Letter Re: HF Radios and “Shoutcasting” Parabolic Dish Communications

Dish Communications

[In response to an earlier letter,] a HF network is a good idea. A local network also has its merits. There are lots of methods and frequencies for local area usage. Some use military surplus equipment, some CBs, some ham, some TA-1 field phones with wire, some use Wireless Fidelity (Wi-Fi) access points (a great idea if you’ve planned ahead for electricity and it actually works.).

I know three people in Colorado who use old solid [metal-coated fiberglass or sheet metal–not expanded metal mesh ]satellite dishes to be able to stand on their hills and talk to each other over several miles using a normal speaking voice. It must be strange facing away from someone several miles away and having a conversation. It works surprisingly well, but I was told that the rare scream of a hawk flying between the dishes can be slightly unnerving.

Local Networks
Many people aren’t aware that the Atlanta, Georgia ham community has a city wide internet that’s not part of the [International] Internet. All courtesy of Wi-Fi. Now that’s an interesting concept. Voice, Phone, Data and Video on a parallel internet. Kinda like the Fed, huh?

Long Haul HF
Lots of ideas and most are good for their particular arena. But here’s the but). But HF can link the continent together so you know what is happening all the way across the continent, even to the other end of the continent. It beats restricting yourself to only knowing what’s going on 20, 40 or 60 miles away.(Not to mention talking worldwide or just listening worldwide, Hmmm?). Check out this article on the Regency Net and GRC-215s radios to get an idea of how the government planned to use HF to provide trans and post attack communications among nuclear capable units in the European Theater and then applied the concept for use in CONUS for FEMA.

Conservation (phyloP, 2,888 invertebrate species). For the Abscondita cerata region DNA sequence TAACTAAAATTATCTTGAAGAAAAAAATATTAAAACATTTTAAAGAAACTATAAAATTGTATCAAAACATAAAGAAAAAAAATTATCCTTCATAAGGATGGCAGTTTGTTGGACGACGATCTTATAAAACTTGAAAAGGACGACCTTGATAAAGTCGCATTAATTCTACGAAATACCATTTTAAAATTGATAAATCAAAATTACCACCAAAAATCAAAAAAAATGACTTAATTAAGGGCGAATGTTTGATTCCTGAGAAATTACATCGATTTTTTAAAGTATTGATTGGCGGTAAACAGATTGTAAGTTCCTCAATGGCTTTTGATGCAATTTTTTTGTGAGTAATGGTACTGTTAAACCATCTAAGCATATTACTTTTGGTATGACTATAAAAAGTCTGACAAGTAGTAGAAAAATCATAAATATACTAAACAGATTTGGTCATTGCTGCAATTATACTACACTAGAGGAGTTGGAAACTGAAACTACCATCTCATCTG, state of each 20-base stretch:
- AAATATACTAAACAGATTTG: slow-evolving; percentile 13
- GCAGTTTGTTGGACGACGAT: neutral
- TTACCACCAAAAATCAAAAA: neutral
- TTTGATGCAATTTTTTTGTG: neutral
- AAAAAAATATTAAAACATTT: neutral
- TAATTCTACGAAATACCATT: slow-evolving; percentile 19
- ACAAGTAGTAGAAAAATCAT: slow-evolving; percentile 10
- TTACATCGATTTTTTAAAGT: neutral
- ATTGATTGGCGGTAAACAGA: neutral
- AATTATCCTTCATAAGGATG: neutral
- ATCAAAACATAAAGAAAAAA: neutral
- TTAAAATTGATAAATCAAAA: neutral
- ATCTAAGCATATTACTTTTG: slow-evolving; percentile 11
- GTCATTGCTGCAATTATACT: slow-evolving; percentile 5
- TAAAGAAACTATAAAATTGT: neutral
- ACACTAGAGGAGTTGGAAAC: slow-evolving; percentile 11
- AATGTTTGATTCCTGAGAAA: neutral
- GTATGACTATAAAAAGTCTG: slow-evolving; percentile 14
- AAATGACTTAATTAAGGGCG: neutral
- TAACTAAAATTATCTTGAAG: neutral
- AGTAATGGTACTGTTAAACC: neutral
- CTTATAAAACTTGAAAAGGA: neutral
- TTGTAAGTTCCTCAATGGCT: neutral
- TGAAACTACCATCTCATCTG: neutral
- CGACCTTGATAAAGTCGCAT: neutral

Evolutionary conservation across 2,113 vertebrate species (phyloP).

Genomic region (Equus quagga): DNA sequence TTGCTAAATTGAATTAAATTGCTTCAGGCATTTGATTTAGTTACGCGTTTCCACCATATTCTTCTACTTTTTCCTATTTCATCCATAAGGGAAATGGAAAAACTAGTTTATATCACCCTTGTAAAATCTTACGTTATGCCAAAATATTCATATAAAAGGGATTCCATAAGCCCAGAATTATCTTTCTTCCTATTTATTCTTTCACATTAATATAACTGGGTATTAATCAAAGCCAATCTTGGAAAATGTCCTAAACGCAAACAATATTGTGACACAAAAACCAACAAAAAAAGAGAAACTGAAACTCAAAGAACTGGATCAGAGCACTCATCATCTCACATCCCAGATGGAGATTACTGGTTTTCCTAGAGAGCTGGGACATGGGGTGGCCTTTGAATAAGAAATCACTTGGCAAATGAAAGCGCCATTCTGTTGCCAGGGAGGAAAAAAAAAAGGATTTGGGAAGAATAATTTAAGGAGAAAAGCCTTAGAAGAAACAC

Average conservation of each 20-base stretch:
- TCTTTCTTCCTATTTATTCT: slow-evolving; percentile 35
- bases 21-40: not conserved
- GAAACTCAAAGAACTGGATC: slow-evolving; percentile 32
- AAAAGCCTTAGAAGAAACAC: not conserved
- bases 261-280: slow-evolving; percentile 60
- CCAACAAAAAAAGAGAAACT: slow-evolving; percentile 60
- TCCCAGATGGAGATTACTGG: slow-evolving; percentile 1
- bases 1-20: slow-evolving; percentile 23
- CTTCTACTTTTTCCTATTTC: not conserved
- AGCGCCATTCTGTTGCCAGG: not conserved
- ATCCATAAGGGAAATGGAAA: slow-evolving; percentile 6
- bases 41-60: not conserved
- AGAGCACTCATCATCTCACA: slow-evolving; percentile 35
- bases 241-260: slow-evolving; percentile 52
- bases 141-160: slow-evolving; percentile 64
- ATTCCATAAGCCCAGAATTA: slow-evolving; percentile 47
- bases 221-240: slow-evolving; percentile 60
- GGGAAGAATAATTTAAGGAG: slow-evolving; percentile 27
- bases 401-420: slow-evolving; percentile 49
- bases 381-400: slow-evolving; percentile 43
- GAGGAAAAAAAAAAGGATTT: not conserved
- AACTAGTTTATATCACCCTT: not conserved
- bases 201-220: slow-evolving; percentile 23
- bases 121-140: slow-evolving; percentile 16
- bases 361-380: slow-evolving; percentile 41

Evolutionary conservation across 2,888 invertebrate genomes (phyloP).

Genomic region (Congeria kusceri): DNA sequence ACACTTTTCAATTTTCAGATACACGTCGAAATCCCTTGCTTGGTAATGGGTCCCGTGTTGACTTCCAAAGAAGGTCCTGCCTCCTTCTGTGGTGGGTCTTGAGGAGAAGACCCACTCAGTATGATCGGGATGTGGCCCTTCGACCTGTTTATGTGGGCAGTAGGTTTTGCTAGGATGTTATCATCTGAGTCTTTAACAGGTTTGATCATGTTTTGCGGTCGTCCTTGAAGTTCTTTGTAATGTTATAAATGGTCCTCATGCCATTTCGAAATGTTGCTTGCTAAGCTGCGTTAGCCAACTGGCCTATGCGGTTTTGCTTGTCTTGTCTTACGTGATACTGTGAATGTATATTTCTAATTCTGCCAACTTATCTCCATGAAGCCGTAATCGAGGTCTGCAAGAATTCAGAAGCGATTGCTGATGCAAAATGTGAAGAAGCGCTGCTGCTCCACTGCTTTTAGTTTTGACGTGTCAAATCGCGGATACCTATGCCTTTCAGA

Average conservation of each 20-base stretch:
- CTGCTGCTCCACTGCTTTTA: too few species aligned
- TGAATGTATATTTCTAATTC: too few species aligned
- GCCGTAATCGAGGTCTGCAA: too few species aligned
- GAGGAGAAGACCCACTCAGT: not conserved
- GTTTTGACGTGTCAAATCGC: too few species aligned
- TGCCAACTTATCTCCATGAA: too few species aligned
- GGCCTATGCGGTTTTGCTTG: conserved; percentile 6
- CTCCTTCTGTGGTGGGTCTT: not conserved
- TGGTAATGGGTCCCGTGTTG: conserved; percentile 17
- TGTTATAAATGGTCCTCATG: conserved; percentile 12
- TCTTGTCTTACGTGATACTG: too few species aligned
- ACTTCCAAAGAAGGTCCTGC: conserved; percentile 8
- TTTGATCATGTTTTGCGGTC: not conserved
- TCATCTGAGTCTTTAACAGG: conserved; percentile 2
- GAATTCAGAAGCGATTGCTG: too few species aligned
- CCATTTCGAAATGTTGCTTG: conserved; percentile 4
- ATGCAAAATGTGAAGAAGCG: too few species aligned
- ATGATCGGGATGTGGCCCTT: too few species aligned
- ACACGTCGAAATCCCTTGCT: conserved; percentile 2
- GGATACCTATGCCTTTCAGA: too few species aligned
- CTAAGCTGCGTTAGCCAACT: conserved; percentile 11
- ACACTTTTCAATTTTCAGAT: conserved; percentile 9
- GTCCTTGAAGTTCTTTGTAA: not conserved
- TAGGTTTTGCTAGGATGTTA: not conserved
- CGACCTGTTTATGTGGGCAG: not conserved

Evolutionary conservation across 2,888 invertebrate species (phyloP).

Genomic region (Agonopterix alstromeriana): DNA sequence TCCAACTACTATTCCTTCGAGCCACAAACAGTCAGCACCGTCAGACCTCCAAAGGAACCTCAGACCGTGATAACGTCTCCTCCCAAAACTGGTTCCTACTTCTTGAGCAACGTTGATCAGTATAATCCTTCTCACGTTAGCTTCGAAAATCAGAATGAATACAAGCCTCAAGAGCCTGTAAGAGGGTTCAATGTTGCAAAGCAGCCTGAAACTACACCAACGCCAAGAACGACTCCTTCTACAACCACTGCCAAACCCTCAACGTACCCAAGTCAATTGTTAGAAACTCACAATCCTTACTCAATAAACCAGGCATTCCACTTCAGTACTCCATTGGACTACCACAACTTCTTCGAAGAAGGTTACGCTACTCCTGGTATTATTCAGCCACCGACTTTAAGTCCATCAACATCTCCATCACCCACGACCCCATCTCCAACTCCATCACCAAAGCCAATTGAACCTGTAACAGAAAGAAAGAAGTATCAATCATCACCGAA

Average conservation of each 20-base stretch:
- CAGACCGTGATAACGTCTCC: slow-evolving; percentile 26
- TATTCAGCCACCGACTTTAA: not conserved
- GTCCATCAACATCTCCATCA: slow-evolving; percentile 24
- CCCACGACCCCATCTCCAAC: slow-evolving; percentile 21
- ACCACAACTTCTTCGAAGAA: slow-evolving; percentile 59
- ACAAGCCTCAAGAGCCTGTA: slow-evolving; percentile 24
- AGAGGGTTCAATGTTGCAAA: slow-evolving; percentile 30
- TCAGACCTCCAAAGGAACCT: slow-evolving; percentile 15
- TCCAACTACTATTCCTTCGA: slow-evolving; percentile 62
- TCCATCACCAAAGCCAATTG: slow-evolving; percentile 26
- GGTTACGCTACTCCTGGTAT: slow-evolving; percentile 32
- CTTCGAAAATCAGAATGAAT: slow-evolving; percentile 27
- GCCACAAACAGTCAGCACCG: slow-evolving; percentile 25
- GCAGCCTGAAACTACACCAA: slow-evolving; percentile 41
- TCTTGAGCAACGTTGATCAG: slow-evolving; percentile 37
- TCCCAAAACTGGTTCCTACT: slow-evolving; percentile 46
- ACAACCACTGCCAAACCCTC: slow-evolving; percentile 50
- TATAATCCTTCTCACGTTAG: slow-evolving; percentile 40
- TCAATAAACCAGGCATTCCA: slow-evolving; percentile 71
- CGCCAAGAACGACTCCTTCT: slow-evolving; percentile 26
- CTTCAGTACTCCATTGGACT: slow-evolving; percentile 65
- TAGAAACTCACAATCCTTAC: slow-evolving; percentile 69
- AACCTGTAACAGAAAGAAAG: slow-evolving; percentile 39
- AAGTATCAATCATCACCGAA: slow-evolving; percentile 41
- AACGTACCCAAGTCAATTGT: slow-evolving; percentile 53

Excellent idea overall. [For example,] I look forward to seeing where people suggest landing. One suggestion might be similar to the HF Backpack net, all USB. Geared to HF with less than 20 watts and the ability to carry it on your back while talking on the radio. Rough times? Conservative power requirement! Excellent capability. Perhaps someone will show up there and suggest moving to a quieter spot to start a discussion?

OBTW, the web page cited above states that the units could regularly communicate over 400 miles. Not quite accurate! From Colorado, I regularly talk to San Francisco, San Diego, Maine, and Georgia [the U.S. state]–all from this little radio which fits in a flight bag. It is 20 watts and has a 10 foot vertical whip antenna powered by a 28 volt, 7 amp battery which I can (and do) recharge with solar cells. And it’s about the same size as the venerable PRC-77! Best Regards, – The Army Aviator

JWR Adds: Please note that this letter was first posted at a point in the sunspot cycle,when HF propagation was still good. But since sunspot numbers are presently “scraping bottom”, HF is now “deader than disco.” I’m confident that this pitiful propagation situation will turn around in a few years, but for now, it is a good time to just accumulate bargain HF equipment, as hams give up on HF, in desperation. (In many cases selling their HF gear at “desperation” prices.)